Bob Corker resumed his criticism of Trump’s interference with U.S. diplomatic efforts today:

“Really, when you look at the fact that we’ve got this issue in North Korea and the president continues to knee-cap his diplomatic representative, the secretary of state, and really move him away from successful diplomatic negotiations with China, which is key to this, you’re taking us on a path to combat,” Corker said on ABC.

“The president undermines our secretary of state, raises tensions in the area by virtue of the tweets that he sends out, and I would just like him to leave it to the professionals for a while and see if we can do something that’s constructive for our country, the region and the world,” he said.

Corker’s comments triggered more outbursts from the president on Twitter. The senator fired back again:

The criticism of Trump’s undermining of Tillerson is sound, but it is not enough. One reason that the administration’s foreign policy has been so unsuccessful is that they don’t really have many professionals working on it, and those that they do have aren’t doing a very good job. Corker is right to object when the president sabotages Tillerson, but he should also acknowledge that Tillerson is capable of bungling things all by himself. Both Tillerson and Haley are at best amateurs when it comes to foreign policy, and no one on the president’s national security team seems capable of thinking strategically. They produce “strategy” outlines that don’t include anything resembling a strategy for achieving their goals. When the National Security Advisor is regularly declaring that denuclearization is the only acceptable outcome in dealing with North Korea and dismisses the possibility of deterrence, the “professionals” aren’t inspiring a lot of confidence, either. The U.S. can’t do anything “constructive” for anyone when it is taking positions that make conflict more likely.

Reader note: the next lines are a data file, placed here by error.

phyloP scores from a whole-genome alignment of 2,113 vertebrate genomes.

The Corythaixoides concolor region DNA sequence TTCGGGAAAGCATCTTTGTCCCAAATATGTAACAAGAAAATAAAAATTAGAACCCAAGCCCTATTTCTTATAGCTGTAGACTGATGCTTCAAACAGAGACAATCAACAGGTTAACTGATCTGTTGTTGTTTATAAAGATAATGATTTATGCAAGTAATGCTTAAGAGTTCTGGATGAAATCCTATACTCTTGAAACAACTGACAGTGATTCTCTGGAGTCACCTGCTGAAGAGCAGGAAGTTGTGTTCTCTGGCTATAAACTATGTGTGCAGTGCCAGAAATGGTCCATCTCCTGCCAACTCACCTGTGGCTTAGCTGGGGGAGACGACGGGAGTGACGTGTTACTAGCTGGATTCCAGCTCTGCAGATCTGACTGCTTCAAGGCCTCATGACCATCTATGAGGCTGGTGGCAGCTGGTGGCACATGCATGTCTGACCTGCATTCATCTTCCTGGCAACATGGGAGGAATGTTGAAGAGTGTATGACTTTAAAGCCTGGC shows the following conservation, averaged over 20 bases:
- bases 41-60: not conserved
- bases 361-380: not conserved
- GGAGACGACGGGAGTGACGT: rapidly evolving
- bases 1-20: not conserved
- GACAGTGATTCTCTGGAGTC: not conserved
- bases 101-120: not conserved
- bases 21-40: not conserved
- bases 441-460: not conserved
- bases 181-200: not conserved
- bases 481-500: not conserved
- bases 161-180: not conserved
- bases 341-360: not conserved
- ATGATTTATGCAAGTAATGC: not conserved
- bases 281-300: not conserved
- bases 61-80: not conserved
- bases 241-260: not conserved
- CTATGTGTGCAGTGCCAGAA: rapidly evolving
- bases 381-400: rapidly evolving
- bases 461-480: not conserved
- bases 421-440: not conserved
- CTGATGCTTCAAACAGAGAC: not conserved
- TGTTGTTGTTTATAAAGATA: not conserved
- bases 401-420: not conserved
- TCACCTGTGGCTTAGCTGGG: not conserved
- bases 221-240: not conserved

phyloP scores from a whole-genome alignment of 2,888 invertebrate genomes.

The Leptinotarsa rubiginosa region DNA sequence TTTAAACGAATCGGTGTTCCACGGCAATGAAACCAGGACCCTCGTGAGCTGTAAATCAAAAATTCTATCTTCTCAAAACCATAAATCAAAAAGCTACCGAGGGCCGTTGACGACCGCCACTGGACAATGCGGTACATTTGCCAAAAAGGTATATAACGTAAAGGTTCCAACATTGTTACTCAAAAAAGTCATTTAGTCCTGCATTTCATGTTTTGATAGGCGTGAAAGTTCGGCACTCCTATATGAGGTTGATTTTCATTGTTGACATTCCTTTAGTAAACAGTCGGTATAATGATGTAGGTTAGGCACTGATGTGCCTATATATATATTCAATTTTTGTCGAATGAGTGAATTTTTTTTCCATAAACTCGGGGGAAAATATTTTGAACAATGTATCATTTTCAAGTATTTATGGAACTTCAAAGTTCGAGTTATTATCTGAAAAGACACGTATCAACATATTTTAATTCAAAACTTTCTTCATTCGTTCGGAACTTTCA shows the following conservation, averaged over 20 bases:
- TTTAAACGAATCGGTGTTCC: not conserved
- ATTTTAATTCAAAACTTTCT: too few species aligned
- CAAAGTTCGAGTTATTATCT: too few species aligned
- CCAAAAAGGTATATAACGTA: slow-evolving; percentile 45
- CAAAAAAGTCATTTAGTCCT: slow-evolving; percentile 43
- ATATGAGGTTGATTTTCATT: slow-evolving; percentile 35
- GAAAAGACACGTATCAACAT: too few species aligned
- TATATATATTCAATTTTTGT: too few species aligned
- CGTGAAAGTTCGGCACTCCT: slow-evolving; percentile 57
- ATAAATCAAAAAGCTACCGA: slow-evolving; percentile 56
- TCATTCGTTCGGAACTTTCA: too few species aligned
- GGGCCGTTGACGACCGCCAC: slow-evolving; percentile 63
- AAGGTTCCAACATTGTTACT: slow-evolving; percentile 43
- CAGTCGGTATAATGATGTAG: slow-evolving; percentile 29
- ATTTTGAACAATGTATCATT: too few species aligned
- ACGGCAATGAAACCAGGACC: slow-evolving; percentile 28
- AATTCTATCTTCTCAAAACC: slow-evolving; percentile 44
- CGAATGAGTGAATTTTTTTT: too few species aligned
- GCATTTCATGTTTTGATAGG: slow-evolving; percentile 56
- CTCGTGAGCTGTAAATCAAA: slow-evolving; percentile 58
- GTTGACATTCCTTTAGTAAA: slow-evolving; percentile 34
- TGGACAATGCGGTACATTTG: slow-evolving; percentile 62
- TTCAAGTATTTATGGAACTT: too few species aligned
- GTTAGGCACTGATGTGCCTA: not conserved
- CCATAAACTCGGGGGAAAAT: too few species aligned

As long as the administration is trying to pursue unrealistic and maximalist goals on Iran and North Korea, they are going to fail no matter how much leeway Trump gives his officials. Corker notably isn’t challenging the administration on the substance of its policies, and that is what needs far greater scrutiny and criticism from members of Congress.